Figure 7
figure 7

Sources of dust in the Middle East influencing western Iran in different seasons. Numbers in the panels represent the most important sources of dust that influence western Iran. A lower number indicates that the source of dust contributes to a higher number of dusty days in western Iran. We used ArcGIS10.3 to generate the figure.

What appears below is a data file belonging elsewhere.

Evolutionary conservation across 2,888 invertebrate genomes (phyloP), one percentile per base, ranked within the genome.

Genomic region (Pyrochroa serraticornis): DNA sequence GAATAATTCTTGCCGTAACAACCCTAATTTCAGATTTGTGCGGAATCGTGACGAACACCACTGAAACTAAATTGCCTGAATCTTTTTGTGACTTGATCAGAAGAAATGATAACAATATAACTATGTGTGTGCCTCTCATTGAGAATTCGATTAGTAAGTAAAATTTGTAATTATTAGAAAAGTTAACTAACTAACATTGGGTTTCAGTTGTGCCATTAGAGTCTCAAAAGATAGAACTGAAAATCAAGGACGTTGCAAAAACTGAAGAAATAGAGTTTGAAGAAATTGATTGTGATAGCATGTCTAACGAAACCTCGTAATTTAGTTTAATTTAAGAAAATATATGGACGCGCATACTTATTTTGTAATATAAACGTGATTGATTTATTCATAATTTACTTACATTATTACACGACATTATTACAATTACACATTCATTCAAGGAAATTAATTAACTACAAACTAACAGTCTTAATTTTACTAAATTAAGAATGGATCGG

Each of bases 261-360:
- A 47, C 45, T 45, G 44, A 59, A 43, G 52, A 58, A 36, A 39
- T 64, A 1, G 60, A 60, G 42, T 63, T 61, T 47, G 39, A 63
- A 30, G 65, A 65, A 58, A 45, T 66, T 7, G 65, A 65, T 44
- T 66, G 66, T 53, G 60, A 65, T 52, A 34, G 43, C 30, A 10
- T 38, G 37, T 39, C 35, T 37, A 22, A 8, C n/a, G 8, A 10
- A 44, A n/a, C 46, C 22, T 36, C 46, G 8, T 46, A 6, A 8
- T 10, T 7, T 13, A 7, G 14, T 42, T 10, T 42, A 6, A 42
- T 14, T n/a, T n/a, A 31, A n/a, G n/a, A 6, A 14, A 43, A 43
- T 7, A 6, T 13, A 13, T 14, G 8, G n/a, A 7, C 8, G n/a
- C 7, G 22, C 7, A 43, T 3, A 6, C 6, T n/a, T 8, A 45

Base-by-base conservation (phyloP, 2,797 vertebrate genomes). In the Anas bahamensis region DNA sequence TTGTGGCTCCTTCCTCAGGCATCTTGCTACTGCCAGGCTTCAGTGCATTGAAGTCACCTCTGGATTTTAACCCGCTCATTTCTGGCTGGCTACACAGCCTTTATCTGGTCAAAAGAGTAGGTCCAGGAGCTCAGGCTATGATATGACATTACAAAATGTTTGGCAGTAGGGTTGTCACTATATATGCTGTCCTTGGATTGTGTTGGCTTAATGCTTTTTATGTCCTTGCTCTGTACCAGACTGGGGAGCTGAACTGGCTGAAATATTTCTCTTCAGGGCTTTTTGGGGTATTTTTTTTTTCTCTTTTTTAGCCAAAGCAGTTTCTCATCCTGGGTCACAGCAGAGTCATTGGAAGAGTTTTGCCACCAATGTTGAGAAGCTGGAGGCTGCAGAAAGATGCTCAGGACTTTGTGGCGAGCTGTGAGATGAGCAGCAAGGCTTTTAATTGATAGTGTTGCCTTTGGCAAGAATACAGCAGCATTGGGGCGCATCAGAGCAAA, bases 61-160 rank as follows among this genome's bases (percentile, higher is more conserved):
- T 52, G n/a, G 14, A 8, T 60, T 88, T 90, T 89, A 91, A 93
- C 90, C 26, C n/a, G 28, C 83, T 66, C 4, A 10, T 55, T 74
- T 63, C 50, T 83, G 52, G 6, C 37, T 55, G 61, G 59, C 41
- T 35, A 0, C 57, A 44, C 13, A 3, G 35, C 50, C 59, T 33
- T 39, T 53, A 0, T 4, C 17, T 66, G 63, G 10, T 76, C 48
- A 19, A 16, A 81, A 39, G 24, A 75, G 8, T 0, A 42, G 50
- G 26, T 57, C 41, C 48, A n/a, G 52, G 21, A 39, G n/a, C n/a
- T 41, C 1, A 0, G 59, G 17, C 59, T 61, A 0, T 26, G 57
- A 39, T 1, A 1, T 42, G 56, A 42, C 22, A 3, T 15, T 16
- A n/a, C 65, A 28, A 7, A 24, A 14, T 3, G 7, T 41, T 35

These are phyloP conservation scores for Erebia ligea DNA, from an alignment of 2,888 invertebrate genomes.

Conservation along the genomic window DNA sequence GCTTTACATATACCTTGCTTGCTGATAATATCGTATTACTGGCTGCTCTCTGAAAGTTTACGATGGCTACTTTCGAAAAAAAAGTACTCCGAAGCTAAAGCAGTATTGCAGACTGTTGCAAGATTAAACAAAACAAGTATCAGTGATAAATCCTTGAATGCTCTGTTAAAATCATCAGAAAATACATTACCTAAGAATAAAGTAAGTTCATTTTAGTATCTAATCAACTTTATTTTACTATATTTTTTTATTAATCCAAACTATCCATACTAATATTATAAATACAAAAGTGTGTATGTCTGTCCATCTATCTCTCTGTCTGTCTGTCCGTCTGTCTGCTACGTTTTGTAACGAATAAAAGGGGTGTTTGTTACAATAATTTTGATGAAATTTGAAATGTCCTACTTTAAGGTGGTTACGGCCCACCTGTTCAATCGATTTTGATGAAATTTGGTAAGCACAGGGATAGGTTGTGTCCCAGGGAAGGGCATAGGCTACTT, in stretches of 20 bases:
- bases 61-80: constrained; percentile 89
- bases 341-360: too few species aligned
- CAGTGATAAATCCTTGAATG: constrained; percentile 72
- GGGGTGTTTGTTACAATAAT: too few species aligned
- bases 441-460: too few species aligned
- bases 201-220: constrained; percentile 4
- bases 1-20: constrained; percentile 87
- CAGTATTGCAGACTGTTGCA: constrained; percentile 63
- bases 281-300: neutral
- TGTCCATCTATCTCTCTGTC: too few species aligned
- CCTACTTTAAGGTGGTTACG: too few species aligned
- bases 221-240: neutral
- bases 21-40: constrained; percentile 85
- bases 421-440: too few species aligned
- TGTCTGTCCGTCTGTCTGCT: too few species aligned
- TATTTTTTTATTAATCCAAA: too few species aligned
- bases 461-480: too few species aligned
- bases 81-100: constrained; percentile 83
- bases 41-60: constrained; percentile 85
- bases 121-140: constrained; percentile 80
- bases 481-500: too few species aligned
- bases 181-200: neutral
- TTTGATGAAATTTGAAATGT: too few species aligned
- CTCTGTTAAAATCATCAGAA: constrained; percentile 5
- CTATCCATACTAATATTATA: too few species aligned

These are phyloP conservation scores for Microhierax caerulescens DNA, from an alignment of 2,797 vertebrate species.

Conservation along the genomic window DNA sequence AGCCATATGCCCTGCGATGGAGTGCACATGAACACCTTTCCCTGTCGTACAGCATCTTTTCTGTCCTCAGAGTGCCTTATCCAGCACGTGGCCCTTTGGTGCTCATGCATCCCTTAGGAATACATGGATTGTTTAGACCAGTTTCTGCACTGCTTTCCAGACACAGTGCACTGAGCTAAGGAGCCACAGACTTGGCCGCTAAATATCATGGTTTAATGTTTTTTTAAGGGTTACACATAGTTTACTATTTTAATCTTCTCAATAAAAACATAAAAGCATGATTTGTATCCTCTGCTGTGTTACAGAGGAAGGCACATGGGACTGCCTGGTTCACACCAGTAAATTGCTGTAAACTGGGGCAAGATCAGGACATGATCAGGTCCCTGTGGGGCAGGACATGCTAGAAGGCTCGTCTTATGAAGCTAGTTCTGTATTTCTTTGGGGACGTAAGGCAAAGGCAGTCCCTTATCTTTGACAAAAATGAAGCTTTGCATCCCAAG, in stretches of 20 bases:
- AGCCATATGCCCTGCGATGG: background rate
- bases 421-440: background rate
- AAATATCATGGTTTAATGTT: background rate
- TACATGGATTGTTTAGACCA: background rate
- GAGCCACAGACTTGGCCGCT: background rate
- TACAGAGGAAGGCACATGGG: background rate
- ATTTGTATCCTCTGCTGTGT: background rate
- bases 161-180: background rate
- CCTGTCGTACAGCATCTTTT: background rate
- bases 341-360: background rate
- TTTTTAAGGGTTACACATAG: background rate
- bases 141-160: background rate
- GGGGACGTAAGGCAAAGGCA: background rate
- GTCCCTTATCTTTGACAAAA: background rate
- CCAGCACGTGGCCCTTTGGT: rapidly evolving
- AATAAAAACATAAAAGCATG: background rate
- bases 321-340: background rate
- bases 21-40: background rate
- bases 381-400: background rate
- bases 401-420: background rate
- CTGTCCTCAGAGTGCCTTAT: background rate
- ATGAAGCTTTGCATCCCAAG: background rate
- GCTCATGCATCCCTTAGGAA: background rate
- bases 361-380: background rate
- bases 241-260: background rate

Due to the shrinkage of lakes in some years during the study period, the shores of the Tharthar, Razzaza, and Habbaniyah lakes and Hour al-Azim and western Hammar marshes have become dust sources throughout the year. In some years, especially after 2007, these sources have been active even during winter. The highest activity of dust sources numbered 1 to 5 (Fig. 6) was in the summer of 2008. The source of dust on the shore and northwestern part of Lake Tharthar (numbered 1 in Fig. 6) was also highly active in the summer of 2009, 2010, and 2011. The shore of Lake Hemrin has been mostly active in spring, summer, and autumn. Active sources of dust in northern Saudi Arabia have the most contribution to the springtime dusty days in southwestern Iran, as previously also noted by Furman and Kutiel and Notaro et al.28,62. Meanwhile, the highest winter dust activity in Saudi Arabia occurs in its southern part63, which generally does not affect Iran. The highest activity occurred in Deir ez-Zur, Aleppo, and Ar Raqqah in summer and Homs and Al-Hasakah in winter and spring. The activity of summer sources in Iraq was mostly concentrated in the Salah al-Din, Naynawa, and northern Al-Anbar governorates, whereas the springtime sources are also active in other parts of Iraq. Dust events in Iraq in summer are generally driven by the so-called Shamal wind21,64, which blows in the floodplains of the Tigris and Euphrates rivers, causing the emission of dust particles and their transport toward Iran. Kutiel and Furman examined dust storms in the Middle East in the period 1973–1993. According to their findings, dust storms are most active in northeastern Iraq during summer and in western Iraq during spring, which is not consistent with our results probably because our analysis has been conducted during a different period28.